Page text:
One of my essential tips for bridal portraits that are beautiful is to make sure the room or background is clear. Even if you're more of a reportage photographer than a fine art one, nobody wants half-used toilet rolls and hairdryers in their shots!
If the room you are photographing in is cluttered, dark, or generally unattractive, ask the bride to move to a less cluttered area, or even take her to another room or outside area.
If this isn’t possible, you could try changing your composition – cropping in tighter to the bride will eliminate the background and ensure you create a beautiful bridal portrait.
I always make a note when talking to my bride during our initial conversations to make sure she has a beautiful space for her bridal images / where she is getting ready, as a little tip for bridal portraits. Unsurprisingly, most of my bridal clients choose beautiful locations and rooms to get ready in! 🙂
There will be lots of emotional moments on a wedding day, and memorable bridal portraits will definitely include a few of these, even if they don't take place during the official bridal portrait session, they're still essential shots for your bride.
Stay alert for particular moments, such as when the Father of the bride enters the room where the bride is getting ready, or when the flowers arrive in the morning, or when the bride opens a gift.
It can be easy when you are photographing a bride to just photograph what is in front of you – after all, brides always look beautiful – but try experimenting with unique compositions to make your portraits feel original.
To get started with this, you could try unusual crops for your images.
You could also try shooting from different angles to give the same feeling in your portraits. Have you ever photographed a bride while you were lying on the floor? or from standing on a stool?
This might sound strange, but the result is original and unforgettable portraits. I am always on chairs to make sure I get those beautiful eyelash and makeup shots, as well as a more unique perspective!
Using directional light is one of the top tips for bridal portraits. It really helps to create create stunning images! Here I used window light directly behind my bride, which would usually place her face in shadow.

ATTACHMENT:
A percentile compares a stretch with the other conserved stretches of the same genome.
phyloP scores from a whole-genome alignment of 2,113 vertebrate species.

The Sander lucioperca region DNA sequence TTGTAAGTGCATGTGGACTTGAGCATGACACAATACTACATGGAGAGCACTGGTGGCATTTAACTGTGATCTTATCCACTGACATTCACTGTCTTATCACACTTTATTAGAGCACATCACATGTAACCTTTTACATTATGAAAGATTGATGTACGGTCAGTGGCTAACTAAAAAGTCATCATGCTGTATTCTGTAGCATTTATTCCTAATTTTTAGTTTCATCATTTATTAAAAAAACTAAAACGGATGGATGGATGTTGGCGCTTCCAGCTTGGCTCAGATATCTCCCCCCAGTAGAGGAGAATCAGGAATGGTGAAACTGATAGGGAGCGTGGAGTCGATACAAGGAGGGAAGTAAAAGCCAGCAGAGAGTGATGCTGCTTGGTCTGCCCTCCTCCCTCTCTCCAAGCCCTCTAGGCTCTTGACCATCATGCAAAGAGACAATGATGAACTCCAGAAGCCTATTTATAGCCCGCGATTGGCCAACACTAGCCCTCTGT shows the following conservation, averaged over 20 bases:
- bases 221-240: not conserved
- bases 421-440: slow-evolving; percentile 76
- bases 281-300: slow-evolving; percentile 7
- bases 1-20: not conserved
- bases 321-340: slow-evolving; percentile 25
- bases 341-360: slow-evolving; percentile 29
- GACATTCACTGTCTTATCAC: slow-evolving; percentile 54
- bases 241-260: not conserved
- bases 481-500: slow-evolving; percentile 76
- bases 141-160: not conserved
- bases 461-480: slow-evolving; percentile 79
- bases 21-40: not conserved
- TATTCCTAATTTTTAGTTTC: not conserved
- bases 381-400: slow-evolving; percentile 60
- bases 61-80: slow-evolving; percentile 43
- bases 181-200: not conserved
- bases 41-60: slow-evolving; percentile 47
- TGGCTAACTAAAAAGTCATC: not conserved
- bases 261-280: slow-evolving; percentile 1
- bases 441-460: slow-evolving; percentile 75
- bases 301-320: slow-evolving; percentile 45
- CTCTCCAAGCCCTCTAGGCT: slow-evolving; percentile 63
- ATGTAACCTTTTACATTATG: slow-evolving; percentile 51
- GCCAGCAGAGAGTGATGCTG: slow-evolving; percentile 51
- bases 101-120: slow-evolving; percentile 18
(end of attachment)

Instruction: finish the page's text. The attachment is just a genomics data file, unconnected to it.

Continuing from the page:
So I used a large reflector to bounce some of that light back and light up her face. You can see from the angle of her face that some of the light is falling onto one side of it – she is at an angle to the window, not directly standing with her back to it.
This helps the light to fall around her face, rather than cast her face into shadow.
Practice working with window light at home until you feel confident, as it can be tricky to light and meter for, especially if you are using film.
A camera in auto will automatically read the light over the entire image but strong light and shadow as you will have from a window lit portrait can cause a flat image as the camera attempts to balance out the extremes of light and dark. So really allow yourself time to work on personal projects that develop your technique, ability, and creative eye.
Occasionally, a bridal portrait can end up looking washed out, or just a bit flat or uninteresting. If you have a typically classical bride who adores simplicity, this will work beautifully. But perhaps you have a bride who adores colour and vibrancy, in which case you might want to reflect that in your images.
This can also be bad advice though! Because photographers can sometimes go so far to accommodate a bride's wishes ( I love graffiti/street art! Can you do all of my shots in front of street art)
I don't advise compromising your natural style for a client, your client comes to you because they love your style. It's why they were drawn to book you in the first place.